The Best of Policy Governance
January 16, 2007 • By David Green
Policy Governance: is the key to creating and sustaining an effective organization culture says David Green speaking from his experience as former President, CEO and Chair of Evergreen Retirement Community in Oshkosh, Wisconsin, USA
The board of Evergreen Retirement Community, a non-profit continuing care retirement community based on Christian values, has followed the principles of Policy Governance since 2002. I believe that this has been at the heart of our effectiveness in establishing a thorough succession planning process for the CEO position which was completed in March, 2005 and that many other boards could benefit from seeing Policy Governance as an aid to creating sustainable organizational culture.
Of course, boards using Policy Governance do not directly determine the operating culture of their organizations since they are not managing day to day operations. That responsibility is delegated by the board to the CEO they select. The board does however have the responsibility for defining the vision of what the organization desires to accomplish in regard to consumer/customer/ recipient outcomes, and for creating policies that provide the legal, ethical and prudential boundaries which will guide the approach used to move toward the vision.
In selecting the CEO, the board should identify a person who is totally committed to upholding their values and vision as reflected in their policies, and is therefore likely to create and sustain an organization culture that reflects those values and supports continuous movement toward the vision. And, by having created such policies, the board has in effect also automatically identified organizational performance indicators that the CEO must use to show progress toward the vision and the upholding of the values in monitoring reports. And, it is these monitoring reports alone that will be used to monitor the ongoing effectiveness of the CEO's leadership – making them powerful tools indeed.
Yet with Policy Governance, individual CEOs are still left a great deal of freedom to create the kind of culture that they believe will be most conducive to producing the Ends. Some may go for a culture that centers very explicitly on results creation, some may go for a very staff-centered culture and still others may seek to create a customer oriented culture. Some may seek a very consultative culture, others a fast-moving culture, and still others a learning culture. And, as far as the board is concerned as long as the organization is actually accomplishing its Ends and staying within its boundaries of ethics, the law and prudence, all is well. For the board can rest assured that the legal and moral owners’ core values are protected.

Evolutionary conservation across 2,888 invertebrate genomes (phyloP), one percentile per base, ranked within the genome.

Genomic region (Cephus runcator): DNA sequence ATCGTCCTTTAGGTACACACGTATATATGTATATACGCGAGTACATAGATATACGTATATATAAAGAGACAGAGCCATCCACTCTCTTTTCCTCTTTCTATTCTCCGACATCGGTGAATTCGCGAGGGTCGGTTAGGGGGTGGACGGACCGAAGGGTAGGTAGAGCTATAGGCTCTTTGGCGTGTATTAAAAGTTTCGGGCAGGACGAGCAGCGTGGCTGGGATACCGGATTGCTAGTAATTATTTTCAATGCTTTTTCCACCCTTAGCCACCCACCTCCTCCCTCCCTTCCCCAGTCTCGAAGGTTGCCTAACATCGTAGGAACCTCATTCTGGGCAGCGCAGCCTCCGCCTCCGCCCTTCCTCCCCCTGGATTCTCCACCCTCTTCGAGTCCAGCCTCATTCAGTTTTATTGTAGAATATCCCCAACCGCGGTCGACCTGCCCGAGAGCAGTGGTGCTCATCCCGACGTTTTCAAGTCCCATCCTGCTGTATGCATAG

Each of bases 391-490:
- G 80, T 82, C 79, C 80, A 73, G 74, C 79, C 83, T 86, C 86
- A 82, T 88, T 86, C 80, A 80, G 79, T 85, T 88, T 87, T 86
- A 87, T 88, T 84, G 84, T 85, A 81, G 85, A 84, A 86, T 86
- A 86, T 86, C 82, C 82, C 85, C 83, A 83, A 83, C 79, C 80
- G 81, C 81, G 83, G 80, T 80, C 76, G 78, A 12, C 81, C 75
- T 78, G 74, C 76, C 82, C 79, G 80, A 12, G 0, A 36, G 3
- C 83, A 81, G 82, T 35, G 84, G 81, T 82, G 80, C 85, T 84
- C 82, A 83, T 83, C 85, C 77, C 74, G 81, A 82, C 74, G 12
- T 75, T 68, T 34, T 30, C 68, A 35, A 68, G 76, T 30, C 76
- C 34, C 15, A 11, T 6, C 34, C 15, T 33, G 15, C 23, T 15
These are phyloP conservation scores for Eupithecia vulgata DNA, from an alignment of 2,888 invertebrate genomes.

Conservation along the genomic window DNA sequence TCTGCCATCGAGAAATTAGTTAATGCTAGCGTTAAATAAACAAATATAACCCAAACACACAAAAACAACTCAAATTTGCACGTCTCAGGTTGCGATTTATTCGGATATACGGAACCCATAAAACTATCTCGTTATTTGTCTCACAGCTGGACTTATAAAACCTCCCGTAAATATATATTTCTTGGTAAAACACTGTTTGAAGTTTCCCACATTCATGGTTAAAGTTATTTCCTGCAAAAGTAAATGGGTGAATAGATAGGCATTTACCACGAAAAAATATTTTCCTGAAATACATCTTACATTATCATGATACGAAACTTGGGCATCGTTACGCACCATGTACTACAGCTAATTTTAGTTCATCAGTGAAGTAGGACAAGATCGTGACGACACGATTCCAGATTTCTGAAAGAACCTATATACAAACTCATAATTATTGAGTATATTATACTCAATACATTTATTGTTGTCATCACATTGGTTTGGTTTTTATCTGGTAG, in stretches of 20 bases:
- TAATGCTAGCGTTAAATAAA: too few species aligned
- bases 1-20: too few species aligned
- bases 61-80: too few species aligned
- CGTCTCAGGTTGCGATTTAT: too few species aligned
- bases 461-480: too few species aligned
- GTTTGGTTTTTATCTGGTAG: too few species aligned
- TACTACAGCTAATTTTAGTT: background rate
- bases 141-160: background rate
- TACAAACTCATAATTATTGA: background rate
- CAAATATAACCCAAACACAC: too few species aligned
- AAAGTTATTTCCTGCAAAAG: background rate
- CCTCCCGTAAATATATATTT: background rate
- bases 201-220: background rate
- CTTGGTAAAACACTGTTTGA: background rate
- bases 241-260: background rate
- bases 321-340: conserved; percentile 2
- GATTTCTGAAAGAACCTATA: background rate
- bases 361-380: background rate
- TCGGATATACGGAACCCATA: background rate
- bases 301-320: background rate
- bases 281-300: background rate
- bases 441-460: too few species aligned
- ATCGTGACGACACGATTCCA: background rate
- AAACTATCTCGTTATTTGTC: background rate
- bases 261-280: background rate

Thus, with Policy Governance, a change in CEO may change the organizational culture to some degree but its core values including the difference it is seeking to make in the world will remain substantively change. Going further, Policy Governance insures a constancy of general board direction that can encourage, support, and sustain a desired organizational culture over many decades through the inevitable changes in CEO’s and individual board membership.
At Evergreen Retirement Community, our recruitment process involved multiple internal candidates being identified, assessed, and developed for the position. One was selected as the new CEO and an extremely smooth transition effected resulting in minimal change to the culture of the organization, which was a board objective. I do not believe that this could have been accomplished without the board’s use of a systematic, comprehensive, integrated approach to governance such as found in the principles of Policy Governance.
Having Policy Governance principles to guide the board in developing a set of policies that address all of the governance responsibilities, having the board over time progressively refining those policies in response to changing internal and external conditions and the increasing wisdom gained from the experience of governing enables the development and maintenance of core values to a level not otherwise possible. The way that the policies all weave together to creates a unified whole that does not exist where policies are developed one-at-a-time in responses to problems and issues. Well developed policies allow the board to be in control of the organization without being controlling, and the CEO to have the freedom to be innovative and proactive without the risk of going out-of-bounds.
David Green can be contacted at: email@example.com